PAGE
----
Google Chrome has a new hidden setting that lets you see the entire URL of the current website in the address bar, which could make it easier to see whether you've accidentally landed on a scam or phishing site.
Back in August 2019, Google made the controversial decision to chop that it called 'trivial subdomains' off URLs displayed in Chrome's address bar (also known as the omnibox).
Google claimed that it made the browser simpler and more accessible by only showing the part of the address that gets typed, but security-minded users and developers weren't convinced.
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Following the update, it became necessary to double-click or tap the URL (depending on whether you're using a desktop or mobile device) to see whether it uses the HTTPS protocol, and whether you're on a desktop or mobile version of the site.
The change was also a problem for people creating and testing sites. "Please do NOT mess with URLs," said one frustrated developer (opens in new tab). "Many developers use variations of the subdomain for development sites or differentiation of features and a/b testing. Not everyone's DNS settings for www.domain.com and domain.com are the same server!"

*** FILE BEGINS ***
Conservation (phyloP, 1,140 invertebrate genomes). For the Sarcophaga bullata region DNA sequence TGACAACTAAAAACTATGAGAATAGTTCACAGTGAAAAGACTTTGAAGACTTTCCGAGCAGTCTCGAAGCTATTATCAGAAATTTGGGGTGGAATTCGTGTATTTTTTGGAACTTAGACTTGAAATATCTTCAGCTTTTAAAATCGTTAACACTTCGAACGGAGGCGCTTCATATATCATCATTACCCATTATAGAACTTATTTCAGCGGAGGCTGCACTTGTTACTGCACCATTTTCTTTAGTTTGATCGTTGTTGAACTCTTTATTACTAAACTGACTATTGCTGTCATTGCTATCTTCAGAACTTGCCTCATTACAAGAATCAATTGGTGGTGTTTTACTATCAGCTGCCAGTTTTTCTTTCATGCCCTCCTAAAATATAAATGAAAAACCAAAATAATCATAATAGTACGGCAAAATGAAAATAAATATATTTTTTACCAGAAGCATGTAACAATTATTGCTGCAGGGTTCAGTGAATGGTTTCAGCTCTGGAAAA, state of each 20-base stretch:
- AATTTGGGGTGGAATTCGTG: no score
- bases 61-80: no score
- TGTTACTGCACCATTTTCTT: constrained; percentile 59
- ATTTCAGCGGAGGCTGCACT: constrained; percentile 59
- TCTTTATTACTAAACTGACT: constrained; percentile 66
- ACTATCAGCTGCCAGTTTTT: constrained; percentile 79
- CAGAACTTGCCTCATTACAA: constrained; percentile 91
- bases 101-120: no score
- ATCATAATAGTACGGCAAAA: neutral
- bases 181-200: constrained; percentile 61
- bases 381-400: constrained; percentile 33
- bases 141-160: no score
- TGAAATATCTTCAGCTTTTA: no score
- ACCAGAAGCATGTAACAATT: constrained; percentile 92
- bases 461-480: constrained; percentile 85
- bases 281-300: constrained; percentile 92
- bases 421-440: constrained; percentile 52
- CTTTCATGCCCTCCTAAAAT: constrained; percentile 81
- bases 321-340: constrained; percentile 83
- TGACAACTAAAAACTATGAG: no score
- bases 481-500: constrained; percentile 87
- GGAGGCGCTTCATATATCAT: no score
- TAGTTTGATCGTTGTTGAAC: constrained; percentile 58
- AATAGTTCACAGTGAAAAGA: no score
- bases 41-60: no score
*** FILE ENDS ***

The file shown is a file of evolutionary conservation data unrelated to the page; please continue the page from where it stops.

How it will work
As XDA Developers (opens in new tab) reports, it looks like Google might now be backpedaling and reversing this decision, or at least giving users the option to enable or disable it themselves.
It's not yet available, but a future Chrome release will include a flag (a switch to enable experimental features), which you'll be able to find at chrome://flags#context-menu-show-full-urls (opens in new tab). We'll keep you updated when it's available for testing, but it's worth bookmarking the link so you're prepared.